South Africa and Japan — a flourishing ‘Good Hope’ partnership

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South Africa and Japan — a flourishing ‘Good Hope’ partnership

Africa means business. Foreign direct investment into Africa is on the rise and Japan is playing an increasingly important role across the continent.

Today almost four hundred and fifty Japanese companies are doing business across Africa. Many companies (including Japanese automotive leaders Toyota and Nissan) are managing their operations from the continent’s most industrialized and diversified economy – South Africa.

“There are one hundred and sixty Japanese companies operating in South Africa and most cover the African continent from here,” says H.E. Norio Maruyama, Japan’s Ambassador to South Africa.

“As South Africa focuses on remaining competitive as a nation, companies are looking to Japanese manufacturers to create employment opportunities and develop employee-skills.”

Japanese companies have already created an estimated 150,000 jobs in the ‘Rainbow Nation’. In a recent study conducted by JETRO Johannesburg, South Africa was identified as the most important country in Africa for Japanese investment. Over sixty percent of Japanese companies in South Africa reported a 2018 surplus operating profit. In addition, increasing sales and revenue led to fifty three percent of companies reporting short-term export expansion plans.

“With a population of nearly fifty million, the sheer size of the market represents tremendous opportunities and is one of the main attributes of doing business here,” said Hiroyuki Nemoto, Executive Director of JETRO Africa Region.

“Respondents to our survey identified communications, sufficient infrastructure and the ability to utilize the country as a gateway to the rest of the continent as the main advantages of doing business in South Africa.”

The fifty-five members of the African Union share a combined gross domestic product of US$ 2.19 trillion and the Union’s population of 1.3 billion is expected to double by 2050.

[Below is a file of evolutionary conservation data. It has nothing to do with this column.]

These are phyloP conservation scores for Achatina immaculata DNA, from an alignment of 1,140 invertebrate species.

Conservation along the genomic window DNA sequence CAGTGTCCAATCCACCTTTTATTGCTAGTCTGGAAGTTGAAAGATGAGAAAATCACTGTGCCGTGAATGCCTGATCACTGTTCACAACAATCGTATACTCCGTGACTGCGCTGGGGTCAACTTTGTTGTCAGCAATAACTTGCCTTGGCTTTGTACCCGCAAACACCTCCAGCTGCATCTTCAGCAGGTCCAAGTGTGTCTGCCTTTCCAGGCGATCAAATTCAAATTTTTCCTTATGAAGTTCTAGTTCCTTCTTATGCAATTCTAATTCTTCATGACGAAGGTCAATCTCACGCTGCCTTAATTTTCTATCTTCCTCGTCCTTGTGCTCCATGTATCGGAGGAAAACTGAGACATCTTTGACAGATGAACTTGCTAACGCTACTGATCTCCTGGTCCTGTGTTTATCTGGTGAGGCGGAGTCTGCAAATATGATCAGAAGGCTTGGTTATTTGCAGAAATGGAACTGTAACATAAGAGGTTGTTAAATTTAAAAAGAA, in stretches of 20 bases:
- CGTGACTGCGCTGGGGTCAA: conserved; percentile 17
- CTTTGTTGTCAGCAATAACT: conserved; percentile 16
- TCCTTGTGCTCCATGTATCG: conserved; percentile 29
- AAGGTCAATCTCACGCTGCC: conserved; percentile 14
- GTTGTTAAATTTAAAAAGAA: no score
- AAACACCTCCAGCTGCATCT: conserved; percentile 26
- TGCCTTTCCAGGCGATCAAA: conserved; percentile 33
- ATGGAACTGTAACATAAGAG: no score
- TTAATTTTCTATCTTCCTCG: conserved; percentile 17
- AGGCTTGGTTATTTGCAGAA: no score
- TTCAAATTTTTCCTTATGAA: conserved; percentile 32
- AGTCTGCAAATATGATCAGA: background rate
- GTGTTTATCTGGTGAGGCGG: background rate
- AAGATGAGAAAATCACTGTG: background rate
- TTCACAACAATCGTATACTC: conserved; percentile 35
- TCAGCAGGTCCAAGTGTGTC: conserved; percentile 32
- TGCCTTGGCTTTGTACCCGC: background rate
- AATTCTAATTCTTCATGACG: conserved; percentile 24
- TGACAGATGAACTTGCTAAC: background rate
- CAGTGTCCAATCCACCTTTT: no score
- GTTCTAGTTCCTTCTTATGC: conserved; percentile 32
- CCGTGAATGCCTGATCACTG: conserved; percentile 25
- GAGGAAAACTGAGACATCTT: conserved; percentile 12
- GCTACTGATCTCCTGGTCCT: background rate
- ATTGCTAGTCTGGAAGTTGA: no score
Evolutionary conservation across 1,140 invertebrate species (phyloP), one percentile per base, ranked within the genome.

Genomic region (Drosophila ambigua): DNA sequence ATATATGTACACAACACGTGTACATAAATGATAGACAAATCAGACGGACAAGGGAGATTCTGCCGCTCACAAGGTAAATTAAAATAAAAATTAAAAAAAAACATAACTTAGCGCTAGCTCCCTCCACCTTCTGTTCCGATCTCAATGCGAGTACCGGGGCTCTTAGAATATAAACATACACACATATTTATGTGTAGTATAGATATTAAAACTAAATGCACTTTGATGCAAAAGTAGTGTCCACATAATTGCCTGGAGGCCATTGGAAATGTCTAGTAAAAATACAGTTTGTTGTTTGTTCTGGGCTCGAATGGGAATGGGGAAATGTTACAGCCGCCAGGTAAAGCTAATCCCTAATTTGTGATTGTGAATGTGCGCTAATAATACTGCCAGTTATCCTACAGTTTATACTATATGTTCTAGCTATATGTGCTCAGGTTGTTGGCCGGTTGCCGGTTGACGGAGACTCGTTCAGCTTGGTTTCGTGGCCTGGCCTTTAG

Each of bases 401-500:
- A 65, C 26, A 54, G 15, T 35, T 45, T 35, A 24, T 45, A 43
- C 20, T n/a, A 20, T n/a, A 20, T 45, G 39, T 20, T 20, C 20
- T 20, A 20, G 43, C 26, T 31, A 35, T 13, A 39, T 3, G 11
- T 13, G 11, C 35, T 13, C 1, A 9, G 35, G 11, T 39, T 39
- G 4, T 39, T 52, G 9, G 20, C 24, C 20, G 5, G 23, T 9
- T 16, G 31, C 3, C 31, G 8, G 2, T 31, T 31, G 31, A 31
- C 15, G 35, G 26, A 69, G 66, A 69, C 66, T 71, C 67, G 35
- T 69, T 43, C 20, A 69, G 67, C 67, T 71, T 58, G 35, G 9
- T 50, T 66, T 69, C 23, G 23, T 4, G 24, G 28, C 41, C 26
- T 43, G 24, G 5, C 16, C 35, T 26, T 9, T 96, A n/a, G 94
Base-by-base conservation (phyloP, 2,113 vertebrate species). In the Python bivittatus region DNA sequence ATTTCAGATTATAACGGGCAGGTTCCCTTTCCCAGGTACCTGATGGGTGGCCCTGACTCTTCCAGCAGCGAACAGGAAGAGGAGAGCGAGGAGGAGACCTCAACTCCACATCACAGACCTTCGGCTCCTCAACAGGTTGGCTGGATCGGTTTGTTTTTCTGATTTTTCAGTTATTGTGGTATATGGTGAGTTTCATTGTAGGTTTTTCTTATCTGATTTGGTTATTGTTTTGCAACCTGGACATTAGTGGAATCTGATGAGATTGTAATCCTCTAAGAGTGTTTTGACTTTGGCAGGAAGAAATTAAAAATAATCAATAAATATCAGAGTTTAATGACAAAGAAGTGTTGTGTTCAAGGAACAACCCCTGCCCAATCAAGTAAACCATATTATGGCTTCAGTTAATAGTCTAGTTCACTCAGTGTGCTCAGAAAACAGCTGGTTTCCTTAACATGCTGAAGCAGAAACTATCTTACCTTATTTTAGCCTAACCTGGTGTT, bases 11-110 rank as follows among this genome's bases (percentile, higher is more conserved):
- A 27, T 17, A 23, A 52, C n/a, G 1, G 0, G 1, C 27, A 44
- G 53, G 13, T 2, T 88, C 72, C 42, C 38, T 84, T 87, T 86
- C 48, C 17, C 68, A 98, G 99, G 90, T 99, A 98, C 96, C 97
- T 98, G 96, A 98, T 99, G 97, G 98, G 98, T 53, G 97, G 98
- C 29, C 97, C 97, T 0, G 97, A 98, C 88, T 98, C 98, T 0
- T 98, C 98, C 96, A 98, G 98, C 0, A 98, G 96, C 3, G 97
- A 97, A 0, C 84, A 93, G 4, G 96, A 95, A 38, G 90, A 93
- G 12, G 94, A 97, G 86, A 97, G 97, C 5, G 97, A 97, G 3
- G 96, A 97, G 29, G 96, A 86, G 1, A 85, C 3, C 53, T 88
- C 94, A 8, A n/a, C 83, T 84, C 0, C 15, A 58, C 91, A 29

Tokyo International Conference on African Development (TICAD)

While major economies such as the United States, the United Kingdom and France lead the way in terms of African investment, Japan is increasing its engagement with Africa through the Tokyo International Conference on African Development (TICAD). Initiated by the Japanese government in 1993, today sees the final day of TICAD7 (the seventh conference) in Yokohama, Japan.

Norio Maruyama, Japan’s Ambassador to South Africa  |  © Japanese Embassy
Hiroyuki Nemoto, Executive Director of JETRO Johannesburg   |  © Synergy Media Specialists
“Seventy memorandum of understandings were signed between Japanese companies and African countries following the 2016 Conference held in Nairobi – the first TICAD to take place in Africa,” said Nemoto.

Driving Japan-Africa exchange

The ‘Japan-Africa Public-Private Economic Forum’ held in May 2018 in Johannesburg, South Africa attracted 2,000 attendees and included 100 Japanese and 400 African companies. The Forum led to the signing of sixteen pan-Africa memorandum of understandings.

0830p06.inddSurvey conducted Sept. 7 to Oct. 9, 2018 by JETRO Johannesburg. Response: 96 of 120 (80%) Japanese-affiliated companies in South Africa.

 

In May of this year, the third Japan-South Africa Business Dialogue was held in Johannesburg and last month saw the ‘Japan-South Africa CEO Business Roundtable’.

“Through continued initiatives we anticipate more companies will come to South Africa to establish relationships and do business,” said Nemoto. “We want to see the business environment improve here and encourage more Japanese companies to invest in South Africa.”

South Africa’s president, Cyril Ramaphosa, has initiated a drive to attract US$100 billion worth of investments into the South African economy over the next five years. Since elected into office in February 2018, Ramaphosa has made inroads into Japan; he attended the G20 Summit in Osaka, Japan and concluded his visit by participating in the ‘Japan-South Africa CEO Business Roundtable’.

“There are many areas for cooperation including the global ‘Industry 4.0’ initiative focusing on ‘big data’ and artificial intelligence,” explained Maruyama.

“This is a priority for South Africa, as mentioned in President Ramaphosa’s ‘State of the Nation’ address last February. As Ambassador, I want to strengthen ties between Japan and South Africa as politically, culturally and economically this year has been exceptional. People-to-people exchanges will continue to bring our two countries closer together and I am confident the business climate in South Africa will continue to improve and attract even more Japanese investment.”

www.za.emb-japan.go.jp
www.jetro.go.jp/southafrica


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